By Crystal Thompson
A public meeting was held in Havre Tuesday night to discuss the Environmental Assessment (EA) evaluating the possible introduction of various forage fish into Fresno Reservoir.
Montana Fish, Wildlife and Parks (FWP) has actively managed the Fresno fishery since the early 1940s. Walleye and northern pike are currently the two top predators in the Fresno system.
Fresno is currently managed as a walleye fishery. According to FWP history provided in the assessment, walleye were introduced in 1957 and had established a self-sustaining population by the mid 1960s. By the late 1960s the reservoir had become top-heavy with walleye and northern pike, which resulted in a dramatic decline in the forage fish abundance. Introductions of emerald shiners and yellow perch were made at this time to improve and diversify the forage base.
However, seine catches of emerald shiners remained low into the early 1980s, and spottail shiners were introduced as an alternative forage fish in 1984. Because spottail spawn on sandy shoals, they were thought to be better suited to the fluctuating water levels in Fresno. No new forage fish have been introduced since the introduction of spottail shiners in 1984.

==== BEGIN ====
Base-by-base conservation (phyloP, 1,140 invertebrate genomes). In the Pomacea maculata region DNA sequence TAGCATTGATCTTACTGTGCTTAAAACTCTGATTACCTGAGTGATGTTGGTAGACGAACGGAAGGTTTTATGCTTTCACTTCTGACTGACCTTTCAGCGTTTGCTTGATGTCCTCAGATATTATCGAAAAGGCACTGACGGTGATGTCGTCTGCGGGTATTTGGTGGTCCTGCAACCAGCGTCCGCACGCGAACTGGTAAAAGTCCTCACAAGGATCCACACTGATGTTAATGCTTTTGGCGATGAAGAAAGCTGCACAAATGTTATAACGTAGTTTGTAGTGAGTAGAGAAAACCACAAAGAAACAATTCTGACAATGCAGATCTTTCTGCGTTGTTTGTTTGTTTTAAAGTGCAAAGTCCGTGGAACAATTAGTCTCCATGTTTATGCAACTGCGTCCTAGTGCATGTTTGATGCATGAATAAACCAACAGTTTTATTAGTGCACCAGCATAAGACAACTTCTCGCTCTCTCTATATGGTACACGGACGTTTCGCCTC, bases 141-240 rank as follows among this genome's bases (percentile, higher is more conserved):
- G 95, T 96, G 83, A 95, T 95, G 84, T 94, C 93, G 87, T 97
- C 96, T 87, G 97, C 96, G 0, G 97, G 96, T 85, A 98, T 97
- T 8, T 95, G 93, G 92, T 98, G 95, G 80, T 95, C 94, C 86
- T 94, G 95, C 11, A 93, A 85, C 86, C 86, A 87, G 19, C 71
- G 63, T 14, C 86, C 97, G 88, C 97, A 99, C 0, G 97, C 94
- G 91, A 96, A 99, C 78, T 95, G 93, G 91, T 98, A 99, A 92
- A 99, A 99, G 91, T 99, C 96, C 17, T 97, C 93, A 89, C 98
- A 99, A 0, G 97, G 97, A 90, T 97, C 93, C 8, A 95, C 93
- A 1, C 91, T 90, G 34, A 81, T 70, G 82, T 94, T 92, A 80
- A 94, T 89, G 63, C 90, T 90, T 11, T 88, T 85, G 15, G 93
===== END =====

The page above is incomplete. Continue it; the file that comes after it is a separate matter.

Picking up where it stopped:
Kent Gilge, Area Fisheries Biologist at the FWP said that as of now there are no immediate plans to introduce a new forage species to Fresno. Low water levels could potentially sabotage any forage fish introduction or enhancement efforts. The preferred alternative, as stated in the Environmental Assessment is to introduce a number of pre-spawn adult yellow perch to utilize Fresno's extensive shoreline vegetation, which is a result of recent drought conditions.
"This is not a feeding program," Gilge said, addressing the idea that the perch are being deposited into the lake as food for the walleye and pike. Gilge said that the FWP hopes to see an explosion in the perch population over the next few years to jumpstart the forage base at Fresno.